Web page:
Abstract: The literature on economic voting — which relates the state of the economy to vote choice — operates under the assumption that voters can and do assign responsibility to candidates and parties on the ballot for economic conditions. Yet, the validity of this notion has not been fully explored to date. The few previous studies on this matter have only analyzed attribution of blame, but never of credit, for economic conditions. Another limitation of existing studies is that they have not been able to look simultaneously at all actors to whom voters may attribute responsibility. Using unique data from the 2012 NORC Presidential Election Survey conducted between September 24 and October 22, 2012, we overcome these limitations. This paper analyzes whether the effect of economic assessments on vote choice is mediated by assignment of responsibility for economic conditions. In particular, we find that respondents’ attribution of blame mediates the effects of negative economic conditions on vote choice, but attribution of credit has no such mediating effect. We also find that the full effect of negative economic conditions mediated by blame attributed to the incumbent President is strong, but non-existent for blame attributed to other actors. Finally, we find the full effect of negative economic conditions on vote choice is stronger than that of positive economic conditions.
Abstract: Economic voting is perhaps one of the most studied relationships in Political Science. The last 30 years of research on economic voting based on survey data have employed a question that is ill-suited to study the relationship between the economy and vote choice in a manner that would be consistent with the theory. Focusing on prospective sociotropic economic assessments (i.e. evaluations about the future state of the national economy), the paper dissects the question that is typically used in survey-based economic voting analyses and singles out two specific causes of measurement error: the phrasing and the response scale of the commonly used question. It also proposes a corrected survey instrument - based on survey experiments conducted in the US and Mexico - that consists of a battery of questions that condition on each candidate being in office, and utilizes response scales that disambiguate what respondents mean when they respond that the economy is the same as it is now.
Abstract: Measures of perceptions of the future state of the economy have fed a plethora of studies on the impact of economic conditions on vote choice. Yet, the phrasing of the standard economic prospective evaluation question makes it difficult to determine what information are individuals providing when they answer it. Specifically, when respondents are asked about the future state of the economy in pre-election surveys (while the winner of the election is unknown), it is unclear whether respondents provide an assessment of the future state of the economy under i) their preferred party; ii) under the likely winner; iii) under the current incumbent; or iv) under some other alternative. This paper seeks to explain what is contained in the answers to the standard prospective economic evaluation question. Evidence from the 2005 British Election Studies (BES) suggests that individuals answer this question with an assessment about the future state of the economy under their preferred party with some qualifications: the incumbent party if they prefer that party (regardless of whether they think it will win the election), or a challenger when they prefer that party and think it is also the likely winner of the election. No clear results are found for individuals who prefer a party that they think is unlikely to win. After the election, respondents converge answering about the future state of the economy under the party that won the election. These findings stress the need to replace the current question with a battery of questions that capture the future state of the economy if each one of the parties competing were to win the election. This information would provide the necessary information to test economic voting more adequately.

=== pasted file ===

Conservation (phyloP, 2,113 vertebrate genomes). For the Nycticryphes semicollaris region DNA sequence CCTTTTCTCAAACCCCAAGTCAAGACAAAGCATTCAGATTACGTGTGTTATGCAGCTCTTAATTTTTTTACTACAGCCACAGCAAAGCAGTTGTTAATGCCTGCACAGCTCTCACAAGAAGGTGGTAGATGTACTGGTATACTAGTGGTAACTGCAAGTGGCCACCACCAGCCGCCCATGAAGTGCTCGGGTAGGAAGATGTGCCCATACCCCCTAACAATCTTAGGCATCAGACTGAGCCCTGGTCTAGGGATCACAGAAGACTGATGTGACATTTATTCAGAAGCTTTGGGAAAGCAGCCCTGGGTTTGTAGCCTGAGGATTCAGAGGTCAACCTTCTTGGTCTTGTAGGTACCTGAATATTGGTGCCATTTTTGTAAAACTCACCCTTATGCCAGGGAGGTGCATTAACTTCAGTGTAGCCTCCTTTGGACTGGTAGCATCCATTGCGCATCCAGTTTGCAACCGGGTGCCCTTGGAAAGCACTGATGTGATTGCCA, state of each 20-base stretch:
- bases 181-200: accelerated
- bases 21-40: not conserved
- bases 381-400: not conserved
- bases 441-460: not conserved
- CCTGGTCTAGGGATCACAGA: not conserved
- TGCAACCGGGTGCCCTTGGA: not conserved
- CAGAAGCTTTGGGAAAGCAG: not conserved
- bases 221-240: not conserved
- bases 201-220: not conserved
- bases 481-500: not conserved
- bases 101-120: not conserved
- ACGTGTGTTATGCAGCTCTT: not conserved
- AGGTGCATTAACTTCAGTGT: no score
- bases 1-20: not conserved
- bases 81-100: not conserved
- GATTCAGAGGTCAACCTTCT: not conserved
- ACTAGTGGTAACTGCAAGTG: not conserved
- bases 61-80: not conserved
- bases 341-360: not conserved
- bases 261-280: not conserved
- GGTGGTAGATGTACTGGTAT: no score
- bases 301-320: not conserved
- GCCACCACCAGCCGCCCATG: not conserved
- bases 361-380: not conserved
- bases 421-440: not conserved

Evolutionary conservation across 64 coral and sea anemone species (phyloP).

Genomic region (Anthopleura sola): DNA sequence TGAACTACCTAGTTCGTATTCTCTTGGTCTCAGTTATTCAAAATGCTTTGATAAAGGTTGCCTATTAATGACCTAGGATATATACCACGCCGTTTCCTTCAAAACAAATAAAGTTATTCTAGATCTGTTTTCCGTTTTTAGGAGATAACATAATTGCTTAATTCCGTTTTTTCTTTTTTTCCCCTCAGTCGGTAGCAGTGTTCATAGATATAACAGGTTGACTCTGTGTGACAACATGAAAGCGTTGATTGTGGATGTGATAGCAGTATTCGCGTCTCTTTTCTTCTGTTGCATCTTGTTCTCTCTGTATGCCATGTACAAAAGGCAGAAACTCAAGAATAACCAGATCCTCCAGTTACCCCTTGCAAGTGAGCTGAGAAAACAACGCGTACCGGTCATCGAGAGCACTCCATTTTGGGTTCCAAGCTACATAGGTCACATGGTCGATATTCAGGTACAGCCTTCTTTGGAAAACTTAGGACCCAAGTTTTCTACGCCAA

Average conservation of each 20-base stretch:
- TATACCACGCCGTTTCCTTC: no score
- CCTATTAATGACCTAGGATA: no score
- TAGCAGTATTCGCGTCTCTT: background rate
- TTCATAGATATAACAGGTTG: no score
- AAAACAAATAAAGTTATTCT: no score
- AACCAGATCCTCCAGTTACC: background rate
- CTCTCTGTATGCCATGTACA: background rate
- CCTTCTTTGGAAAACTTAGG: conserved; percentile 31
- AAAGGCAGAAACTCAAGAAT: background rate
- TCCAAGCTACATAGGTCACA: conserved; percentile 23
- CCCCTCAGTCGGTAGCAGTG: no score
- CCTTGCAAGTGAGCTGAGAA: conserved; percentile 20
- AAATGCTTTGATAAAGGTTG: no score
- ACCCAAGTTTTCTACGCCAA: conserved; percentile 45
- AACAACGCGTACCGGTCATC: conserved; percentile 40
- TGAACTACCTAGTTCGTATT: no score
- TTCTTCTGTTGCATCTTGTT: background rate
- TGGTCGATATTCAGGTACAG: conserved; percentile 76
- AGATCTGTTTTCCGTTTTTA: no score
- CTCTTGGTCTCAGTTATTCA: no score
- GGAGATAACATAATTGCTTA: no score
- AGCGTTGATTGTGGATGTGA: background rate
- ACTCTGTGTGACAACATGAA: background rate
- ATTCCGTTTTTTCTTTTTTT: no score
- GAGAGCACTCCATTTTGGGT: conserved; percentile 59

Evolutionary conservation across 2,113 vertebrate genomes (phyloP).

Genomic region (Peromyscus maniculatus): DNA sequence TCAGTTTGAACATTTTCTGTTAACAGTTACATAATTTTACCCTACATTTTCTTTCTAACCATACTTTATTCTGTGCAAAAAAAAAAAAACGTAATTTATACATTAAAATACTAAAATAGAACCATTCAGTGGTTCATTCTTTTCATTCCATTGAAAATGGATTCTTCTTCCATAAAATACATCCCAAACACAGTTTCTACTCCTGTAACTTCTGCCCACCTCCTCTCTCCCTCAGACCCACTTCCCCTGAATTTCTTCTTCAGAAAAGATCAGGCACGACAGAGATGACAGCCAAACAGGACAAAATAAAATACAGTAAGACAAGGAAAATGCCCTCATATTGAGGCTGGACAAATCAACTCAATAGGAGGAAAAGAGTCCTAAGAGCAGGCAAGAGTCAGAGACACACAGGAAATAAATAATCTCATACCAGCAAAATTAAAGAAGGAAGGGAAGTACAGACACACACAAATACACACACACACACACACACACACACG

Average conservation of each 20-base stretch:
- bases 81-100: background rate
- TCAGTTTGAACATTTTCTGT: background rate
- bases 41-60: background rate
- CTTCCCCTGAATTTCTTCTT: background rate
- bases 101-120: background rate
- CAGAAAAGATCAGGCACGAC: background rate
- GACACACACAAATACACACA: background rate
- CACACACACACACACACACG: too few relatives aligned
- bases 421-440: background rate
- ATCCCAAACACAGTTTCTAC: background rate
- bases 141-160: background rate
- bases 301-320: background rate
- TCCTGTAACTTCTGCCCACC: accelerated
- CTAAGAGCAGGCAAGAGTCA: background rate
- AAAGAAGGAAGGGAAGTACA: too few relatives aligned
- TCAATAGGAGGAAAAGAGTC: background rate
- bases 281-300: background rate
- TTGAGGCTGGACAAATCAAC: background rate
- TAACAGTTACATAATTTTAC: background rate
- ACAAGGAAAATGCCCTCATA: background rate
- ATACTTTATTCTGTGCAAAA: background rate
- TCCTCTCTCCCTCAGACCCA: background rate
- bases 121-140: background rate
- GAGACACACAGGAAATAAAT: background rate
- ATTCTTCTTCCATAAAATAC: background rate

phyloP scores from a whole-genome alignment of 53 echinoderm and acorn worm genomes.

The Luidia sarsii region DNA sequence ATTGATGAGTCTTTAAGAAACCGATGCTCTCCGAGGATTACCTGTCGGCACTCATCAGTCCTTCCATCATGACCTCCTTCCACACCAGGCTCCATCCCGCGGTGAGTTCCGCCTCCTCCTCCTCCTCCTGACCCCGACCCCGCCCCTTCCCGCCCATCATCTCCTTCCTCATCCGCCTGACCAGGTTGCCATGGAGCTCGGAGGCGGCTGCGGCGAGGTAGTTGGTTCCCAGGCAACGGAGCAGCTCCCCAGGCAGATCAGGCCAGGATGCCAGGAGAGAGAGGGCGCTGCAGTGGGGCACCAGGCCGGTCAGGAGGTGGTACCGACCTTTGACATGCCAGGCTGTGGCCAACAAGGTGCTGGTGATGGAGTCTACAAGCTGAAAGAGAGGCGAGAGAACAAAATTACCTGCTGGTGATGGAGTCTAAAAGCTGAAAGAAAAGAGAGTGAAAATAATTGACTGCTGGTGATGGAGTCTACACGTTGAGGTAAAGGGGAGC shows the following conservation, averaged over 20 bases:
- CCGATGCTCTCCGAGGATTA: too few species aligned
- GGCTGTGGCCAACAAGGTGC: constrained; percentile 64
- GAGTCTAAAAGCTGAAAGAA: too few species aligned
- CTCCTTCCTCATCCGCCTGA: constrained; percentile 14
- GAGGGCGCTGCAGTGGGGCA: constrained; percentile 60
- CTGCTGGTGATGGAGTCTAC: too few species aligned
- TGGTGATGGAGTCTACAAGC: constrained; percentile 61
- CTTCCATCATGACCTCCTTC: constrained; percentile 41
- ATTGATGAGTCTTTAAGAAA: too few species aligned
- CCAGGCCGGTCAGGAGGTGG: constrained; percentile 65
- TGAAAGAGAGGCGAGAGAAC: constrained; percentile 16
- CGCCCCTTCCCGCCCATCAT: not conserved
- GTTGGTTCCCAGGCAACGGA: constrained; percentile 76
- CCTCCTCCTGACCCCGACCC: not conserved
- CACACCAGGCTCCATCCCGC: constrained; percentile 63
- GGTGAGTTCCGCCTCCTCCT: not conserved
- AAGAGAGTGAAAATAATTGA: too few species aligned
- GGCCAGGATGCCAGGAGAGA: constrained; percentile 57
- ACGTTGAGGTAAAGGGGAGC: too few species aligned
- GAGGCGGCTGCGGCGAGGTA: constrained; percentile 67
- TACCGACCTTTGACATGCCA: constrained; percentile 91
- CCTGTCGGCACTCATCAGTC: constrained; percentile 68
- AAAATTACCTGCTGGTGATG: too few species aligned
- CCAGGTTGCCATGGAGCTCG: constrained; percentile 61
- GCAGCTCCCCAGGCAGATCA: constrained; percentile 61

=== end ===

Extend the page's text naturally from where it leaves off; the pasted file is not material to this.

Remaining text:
Abstract: This paper describes and links two conceptual ideas that have evolved in parallel in the fields of survey methodology and survey statistics. Such ideas have been empirically utilized by survey researchers with some disconnect until now. We argue that it is possible to align research strategies aimed to describe populations with strategies that seek to analyze them. Particularly, we unpack theoretical foundations that link the advantages of a survey methodology design for data collection, namely Planned Missingness (PM), with a single framework that takes advantage of a statistical approach known as Multiple Imputation (MI). When grounded on theory, models can be developed to go beyond data description and be used to test multivariate relationships. We discuss and illustrate this PM-MI pairing on an Election Day survey carried out in the 2006 Presidential election in Mexico. The exemplified advantages are applicable to broader settings where similar needs call for designs that cope with similar shortcomings.
"Economic Assessments in Times of Crisis: Are There Effects of External Shocks on Economic Perceptions?"